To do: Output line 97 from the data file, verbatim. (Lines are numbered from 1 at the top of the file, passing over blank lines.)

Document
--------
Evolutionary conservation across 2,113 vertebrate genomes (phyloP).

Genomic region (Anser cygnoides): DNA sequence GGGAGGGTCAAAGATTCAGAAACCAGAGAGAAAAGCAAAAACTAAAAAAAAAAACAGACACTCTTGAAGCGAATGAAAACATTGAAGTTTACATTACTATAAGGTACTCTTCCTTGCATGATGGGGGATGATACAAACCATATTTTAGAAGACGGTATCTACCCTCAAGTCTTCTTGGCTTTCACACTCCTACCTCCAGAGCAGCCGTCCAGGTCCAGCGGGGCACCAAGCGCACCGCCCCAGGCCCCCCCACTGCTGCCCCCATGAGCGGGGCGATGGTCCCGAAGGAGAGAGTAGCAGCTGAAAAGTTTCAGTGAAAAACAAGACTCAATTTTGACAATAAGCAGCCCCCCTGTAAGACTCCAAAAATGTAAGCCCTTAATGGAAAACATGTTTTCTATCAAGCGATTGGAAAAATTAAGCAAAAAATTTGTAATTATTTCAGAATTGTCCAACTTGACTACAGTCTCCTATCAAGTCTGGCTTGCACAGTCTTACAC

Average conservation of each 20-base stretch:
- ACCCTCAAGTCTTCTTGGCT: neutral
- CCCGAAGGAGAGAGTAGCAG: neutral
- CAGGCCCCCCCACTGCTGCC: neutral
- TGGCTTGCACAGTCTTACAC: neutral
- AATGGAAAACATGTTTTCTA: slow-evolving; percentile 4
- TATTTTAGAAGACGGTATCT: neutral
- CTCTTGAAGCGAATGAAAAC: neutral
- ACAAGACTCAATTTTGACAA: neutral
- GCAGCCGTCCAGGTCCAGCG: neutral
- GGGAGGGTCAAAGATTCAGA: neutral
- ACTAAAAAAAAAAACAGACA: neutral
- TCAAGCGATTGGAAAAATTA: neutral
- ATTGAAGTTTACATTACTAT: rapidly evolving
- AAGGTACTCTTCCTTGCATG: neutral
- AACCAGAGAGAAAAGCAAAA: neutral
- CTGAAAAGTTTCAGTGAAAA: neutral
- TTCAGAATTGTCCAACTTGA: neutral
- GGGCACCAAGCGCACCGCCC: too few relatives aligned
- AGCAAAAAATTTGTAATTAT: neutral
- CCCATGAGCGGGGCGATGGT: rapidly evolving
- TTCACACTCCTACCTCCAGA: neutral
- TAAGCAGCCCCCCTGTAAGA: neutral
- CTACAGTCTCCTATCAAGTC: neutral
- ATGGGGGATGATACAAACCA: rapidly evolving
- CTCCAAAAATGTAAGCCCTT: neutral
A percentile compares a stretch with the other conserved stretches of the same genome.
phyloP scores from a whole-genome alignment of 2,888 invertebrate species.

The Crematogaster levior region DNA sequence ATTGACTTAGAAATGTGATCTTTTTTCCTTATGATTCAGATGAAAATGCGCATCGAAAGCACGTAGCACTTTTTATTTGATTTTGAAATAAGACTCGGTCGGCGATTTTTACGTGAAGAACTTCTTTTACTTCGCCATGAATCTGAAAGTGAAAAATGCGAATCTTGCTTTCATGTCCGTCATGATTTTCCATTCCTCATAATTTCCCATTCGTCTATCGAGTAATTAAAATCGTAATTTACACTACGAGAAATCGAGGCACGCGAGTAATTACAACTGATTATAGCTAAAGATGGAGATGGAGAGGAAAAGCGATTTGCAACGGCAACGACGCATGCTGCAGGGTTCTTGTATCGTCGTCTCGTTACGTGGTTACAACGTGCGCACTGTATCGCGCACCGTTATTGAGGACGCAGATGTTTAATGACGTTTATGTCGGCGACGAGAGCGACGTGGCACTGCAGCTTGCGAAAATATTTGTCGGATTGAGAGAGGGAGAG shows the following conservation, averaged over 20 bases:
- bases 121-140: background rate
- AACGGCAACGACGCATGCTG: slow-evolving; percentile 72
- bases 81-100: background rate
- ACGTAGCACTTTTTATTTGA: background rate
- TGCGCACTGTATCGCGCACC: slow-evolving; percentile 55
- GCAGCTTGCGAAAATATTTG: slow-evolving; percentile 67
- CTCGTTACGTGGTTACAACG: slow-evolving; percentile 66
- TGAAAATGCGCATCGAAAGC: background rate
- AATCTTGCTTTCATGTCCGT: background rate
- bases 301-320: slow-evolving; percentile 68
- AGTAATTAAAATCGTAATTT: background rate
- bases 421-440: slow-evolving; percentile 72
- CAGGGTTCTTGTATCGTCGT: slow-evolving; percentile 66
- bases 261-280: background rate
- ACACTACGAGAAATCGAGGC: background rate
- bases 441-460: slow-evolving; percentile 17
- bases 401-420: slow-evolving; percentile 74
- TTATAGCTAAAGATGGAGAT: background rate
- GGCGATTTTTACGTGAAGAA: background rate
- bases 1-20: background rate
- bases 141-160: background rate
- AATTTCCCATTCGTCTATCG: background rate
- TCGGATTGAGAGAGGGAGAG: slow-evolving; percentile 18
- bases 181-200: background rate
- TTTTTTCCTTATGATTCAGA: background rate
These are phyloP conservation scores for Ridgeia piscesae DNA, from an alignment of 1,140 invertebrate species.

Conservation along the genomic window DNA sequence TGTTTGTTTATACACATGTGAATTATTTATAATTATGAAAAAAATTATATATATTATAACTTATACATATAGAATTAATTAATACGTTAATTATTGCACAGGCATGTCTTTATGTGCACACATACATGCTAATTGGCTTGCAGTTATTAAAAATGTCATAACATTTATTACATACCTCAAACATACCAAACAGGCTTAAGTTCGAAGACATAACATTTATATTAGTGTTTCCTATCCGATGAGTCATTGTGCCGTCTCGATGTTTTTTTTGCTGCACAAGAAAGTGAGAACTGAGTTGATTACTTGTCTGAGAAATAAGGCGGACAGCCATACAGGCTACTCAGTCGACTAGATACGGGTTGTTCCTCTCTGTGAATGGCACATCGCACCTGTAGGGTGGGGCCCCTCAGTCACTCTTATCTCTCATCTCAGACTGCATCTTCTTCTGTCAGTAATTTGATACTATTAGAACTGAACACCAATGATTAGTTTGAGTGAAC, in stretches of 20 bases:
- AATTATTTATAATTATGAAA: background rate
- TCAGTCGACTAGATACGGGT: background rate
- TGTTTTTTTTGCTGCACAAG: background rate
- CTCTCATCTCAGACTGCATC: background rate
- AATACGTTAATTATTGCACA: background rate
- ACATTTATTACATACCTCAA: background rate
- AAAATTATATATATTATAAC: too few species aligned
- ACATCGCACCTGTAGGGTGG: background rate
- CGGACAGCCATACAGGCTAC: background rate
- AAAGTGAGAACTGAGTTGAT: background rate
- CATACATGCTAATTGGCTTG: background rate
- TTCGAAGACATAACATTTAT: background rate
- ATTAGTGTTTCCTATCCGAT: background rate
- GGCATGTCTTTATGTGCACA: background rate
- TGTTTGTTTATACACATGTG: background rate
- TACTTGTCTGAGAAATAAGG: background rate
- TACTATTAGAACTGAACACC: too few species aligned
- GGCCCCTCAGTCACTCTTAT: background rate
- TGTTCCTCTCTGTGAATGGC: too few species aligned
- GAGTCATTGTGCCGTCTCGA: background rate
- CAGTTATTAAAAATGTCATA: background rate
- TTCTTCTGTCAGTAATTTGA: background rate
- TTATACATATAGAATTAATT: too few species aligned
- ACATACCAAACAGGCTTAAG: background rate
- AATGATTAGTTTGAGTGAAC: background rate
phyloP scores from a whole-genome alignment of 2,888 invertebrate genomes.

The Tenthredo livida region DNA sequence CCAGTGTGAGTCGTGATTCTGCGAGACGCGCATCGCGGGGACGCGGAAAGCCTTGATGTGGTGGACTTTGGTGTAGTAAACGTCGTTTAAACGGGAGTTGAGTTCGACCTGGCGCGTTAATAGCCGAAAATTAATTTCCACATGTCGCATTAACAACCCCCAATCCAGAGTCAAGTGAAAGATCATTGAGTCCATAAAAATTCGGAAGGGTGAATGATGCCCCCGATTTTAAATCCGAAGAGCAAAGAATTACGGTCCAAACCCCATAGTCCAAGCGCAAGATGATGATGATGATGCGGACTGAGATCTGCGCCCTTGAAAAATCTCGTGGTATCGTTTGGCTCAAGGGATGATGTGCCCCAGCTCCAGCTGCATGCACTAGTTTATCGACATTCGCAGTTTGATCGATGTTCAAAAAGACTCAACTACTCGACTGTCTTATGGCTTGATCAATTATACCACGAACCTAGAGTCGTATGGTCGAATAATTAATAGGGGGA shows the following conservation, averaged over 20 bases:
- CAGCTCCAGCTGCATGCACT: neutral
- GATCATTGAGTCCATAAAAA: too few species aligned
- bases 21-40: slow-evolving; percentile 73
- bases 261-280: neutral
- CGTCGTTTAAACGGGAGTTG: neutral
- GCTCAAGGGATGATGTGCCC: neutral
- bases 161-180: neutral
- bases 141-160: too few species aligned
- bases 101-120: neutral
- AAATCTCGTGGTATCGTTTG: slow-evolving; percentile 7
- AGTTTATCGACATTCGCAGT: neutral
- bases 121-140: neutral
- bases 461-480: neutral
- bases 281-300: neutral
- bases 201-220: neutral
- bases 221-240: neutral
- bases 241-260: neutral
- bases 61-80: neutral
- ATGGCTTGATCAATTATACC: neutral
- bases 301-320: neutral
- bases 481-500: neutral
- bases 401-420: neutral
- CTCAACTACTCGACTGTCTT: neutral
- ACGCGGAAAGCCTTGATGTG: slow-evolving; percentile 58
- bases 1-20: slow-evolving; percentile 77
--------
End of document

- bases 121-140: neutral